One thing I get really tired of is all these news reports about how apes are going to rise up and become our masters some day. This was really hammered home with last night's viewing of "Battle for the Planet of the Apes", the 1973 documentary starring Roddy McDowell and Claude Akins (both of whom starred in a number of classic Twilight Zone episodes). The moral was basically this--be mean to apes, and they'll learn how to use machine guns and mess you up real good. There was also an additional lesson--gorillas are the most dangerous apes of them all!
This is hogwash, of course, because gorillas are basically gentle creatures and are more likely to learn to ride tricycles than attack humans (unless you're dressed like a giant banana, in which case you're really just asking for it, and don't give me that "don't blame the victim" crap because really, a banana suit? That's just sick). Baboons, well now that's another story--those disgusting creatures are nothing but trouble and if you see one, make sure you're well armed and if you live in one of those gun-hating states like New York then I feel sorry for you, because what are the chances of getting killed by baboons in Manhattan? Slim, I'd guess.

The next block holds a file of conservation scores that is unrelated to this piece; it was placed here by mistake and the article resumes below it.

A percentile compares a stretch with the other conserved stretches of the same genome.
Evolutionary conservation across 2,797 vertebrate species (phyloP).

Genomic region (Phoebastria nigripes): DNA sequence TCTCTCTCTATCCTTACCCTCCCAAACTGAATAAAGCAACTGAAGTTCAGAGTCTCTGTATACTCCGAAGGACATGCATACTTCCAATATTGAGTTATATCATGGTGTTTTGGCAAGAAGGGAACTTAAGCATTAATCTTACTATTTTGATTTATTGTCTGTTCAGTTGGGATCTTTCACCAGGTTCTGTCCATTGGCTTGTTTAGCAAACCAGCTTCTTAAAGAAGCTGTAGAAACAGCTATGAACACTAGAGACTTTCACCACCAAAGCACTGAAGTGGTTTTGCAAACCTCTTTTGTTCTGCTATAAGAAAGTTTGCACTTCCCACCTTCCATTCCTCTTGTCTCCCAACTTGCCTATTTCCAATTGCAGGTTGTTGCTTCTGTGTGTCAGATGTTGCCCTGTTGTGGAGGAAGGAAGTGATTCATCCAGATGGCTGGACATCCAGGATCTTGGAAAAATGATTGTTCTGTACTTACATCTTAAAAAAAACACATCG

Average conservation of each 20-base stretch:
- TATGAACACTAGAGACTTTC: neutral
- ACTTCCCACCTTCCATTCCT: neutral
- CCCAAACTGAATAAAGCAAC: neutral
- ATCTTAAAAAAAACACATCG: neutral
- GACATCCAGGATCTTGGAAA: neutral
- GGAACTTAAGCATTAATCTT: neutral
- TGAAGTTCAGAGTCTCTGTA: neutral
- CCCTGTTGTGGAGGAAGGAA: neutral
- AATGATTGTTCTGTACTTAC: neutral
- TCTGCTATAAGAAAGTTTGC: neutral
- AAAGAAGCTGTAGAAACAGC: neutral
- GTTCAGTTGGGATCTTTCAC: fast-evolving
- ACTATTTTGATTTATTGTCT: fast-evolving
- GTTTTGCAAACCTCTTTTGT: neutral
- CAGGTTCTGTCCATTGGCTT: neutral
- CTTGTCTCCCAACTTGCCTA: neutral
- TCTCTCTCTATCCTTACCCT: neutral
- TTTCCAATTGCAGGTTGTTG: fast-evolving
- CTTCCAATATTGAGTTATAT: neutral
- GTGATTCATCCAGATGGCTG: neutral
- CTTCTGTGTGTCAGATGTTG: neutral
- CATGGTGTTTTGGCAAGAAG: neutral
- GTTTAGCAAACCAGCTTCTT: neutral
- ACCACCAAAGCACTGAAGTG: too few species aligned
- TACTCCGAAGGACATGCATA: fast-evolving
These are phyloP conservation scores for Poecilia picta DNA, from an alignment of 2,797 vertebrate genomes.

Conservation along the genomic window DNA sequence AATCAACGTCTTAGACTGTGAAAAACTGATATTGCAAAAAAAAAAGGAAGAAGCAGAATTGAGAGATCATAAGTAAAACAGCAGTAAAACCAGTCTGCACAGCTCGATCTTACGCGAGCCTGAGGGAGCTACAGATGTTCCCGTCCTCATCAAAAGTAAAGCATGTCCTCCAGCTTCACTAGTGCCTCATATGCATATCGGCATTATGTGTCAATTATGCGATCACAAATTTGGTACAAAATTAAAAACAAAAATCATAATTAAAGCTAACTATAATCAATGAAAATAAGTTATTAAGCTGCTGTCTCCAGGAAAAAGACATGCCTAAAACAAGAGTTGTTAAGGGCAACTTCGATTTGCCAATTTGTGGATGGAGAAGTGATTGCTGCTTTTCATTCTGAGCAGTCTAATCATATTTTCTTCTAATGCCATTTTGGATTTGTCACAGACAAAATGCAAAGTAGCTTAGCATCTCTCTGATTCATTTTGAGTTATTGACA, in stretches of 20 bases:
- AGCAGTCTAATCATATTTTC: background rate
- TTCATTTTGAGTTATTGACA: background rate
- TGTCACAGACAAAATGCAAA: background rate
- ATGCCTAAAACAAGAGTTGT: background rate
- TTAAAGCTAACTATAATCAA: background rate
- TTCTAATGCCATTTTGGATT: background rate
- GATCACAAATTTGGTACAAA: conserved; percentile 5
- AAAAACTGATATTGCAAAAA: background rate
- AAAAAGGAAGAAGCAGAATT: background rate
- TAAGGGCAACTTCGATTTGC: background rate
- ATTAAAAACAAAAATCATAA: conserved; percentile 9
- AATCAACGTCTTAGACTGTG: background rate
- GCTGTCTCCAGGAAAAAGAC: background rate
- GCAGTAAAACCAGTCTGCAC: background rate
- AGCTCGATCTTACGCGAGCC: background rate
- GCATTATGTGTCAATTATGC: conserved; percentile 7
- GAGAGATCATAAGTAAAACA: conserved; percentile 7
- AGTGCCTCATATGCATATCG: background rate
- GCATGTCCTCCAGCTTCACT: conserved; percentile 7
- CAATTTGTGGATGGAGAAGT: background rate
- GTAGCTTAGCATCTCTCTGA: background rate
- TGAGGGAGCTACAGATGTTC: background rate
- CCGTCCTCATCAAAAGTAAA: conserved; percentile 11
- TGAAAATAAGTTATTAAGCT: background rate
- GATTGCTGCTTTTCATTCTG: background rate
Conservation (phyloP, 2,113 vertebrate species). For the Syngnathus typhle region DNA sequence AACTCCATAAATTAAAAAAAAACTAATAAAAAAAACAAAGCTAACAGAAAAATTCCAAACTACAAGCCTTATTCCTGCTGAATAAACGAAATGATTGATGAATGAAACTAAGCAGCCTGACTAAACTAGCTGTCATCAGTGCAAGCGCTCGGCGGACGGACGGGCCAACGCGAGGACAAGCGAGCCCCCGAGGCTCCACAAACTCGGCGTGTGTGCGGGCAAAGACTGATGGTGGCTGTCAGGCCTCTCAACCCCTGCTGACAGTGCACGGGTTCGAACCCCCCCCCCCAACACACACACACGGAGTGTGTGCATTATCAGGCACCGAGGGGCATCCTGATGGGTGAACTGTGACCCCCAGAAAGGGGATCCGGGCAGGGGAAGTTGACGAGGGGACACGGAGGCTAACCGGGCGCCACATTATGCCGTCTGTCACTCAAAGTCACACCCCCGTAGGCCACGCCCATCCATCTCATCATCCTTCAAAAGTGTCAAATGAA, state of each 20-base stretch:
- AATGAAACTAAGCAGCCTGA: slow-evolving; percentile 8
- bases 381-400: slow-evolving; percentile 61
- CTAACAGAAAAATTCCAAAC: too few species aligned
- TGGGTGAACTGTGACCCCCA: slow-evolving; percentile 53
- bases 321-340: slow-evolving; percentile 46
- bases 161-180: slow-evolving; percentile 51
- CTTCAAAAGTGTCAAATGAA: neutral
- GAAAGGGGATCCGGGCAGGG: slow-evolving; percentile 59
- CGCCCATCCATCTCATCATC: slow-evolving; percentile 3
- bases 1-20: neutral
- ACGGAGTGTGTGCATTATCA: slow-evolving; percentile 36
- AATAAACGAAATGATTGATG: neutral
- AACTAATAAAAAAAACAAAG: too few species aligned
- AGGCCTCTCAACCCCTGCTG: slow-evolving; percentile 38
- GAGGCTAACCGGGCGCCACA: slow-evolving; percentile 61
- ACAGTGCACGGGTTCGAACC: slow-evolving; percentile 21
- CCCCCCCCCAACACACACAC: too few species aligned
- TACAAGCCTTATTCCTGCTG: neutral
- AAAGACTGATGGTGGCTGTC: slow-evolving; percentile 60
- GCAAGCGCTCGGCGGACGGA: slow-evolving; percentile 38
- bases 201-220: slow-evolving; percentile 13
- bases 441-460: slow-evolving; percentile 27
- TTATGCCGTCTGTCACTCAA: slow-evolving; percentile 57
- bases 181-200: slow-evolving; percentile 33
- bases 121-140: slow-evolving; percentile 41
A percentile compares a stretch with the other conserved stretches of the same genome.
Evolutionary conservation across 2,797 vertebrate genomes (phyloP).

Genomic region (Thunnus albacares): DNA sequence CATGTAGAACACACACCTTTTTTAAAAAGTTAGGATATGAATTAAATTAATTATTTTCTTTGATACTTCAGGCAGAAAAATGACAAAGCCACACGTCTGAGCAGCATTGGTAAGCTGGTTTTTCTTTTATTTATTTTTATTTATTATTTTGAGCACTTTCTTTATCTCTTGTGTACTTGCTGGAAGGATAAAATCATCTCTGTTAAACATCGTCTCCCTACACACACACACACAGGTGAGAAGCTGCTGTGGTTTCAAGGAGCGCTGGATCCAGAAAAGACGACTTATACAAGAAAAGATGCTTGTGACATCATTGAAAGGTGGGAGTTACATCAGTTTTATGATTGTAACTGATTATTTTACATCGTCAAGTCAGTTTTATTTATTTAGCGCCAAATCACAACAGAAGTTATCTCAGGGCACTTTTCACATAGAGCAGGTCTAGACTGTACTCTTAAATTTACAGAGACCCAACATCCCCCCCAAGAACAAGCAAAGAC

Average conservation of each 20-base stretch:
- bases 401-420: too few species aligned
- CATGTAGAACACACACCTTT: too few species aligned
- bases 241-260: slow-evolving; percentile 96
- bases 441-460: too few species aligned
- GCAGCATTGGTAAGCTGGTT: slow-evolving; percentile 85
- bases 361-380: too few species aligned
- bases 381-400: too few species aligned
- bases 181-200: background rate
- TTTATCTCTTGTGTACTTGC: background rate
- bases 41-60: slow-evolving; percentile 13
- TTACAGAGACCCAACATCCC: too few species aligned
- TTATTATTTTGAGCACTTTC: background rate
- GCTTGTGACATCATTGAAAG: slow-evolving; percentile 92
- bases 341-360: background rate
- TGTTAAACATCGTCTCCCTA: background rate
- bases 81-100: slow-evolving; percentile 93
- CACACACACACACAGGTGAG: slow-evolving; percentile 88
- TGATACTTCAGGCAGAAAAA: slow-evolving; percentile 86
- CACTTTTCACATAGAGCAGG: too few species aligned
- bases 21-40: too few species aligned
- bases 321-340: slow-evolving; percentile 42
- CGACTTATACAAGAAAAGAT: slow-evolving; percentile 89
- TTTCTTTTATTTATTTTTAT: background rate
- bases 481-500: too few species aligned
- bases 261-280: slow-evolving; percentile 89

The film tried to make some other point about how apes and humans can reason with each other, but there's a major flaw in this. Most apes come from parts of Africa that speak French or Belgian (which is to French what Midwestern is to English), and creatures that speak French will only obey you if you scream at them in German. Yell at them in English and all they'll do is look down on you, even if you saved them from the Germans who scream at them. This may not be fair, but it is an example of what we call "ape justice".
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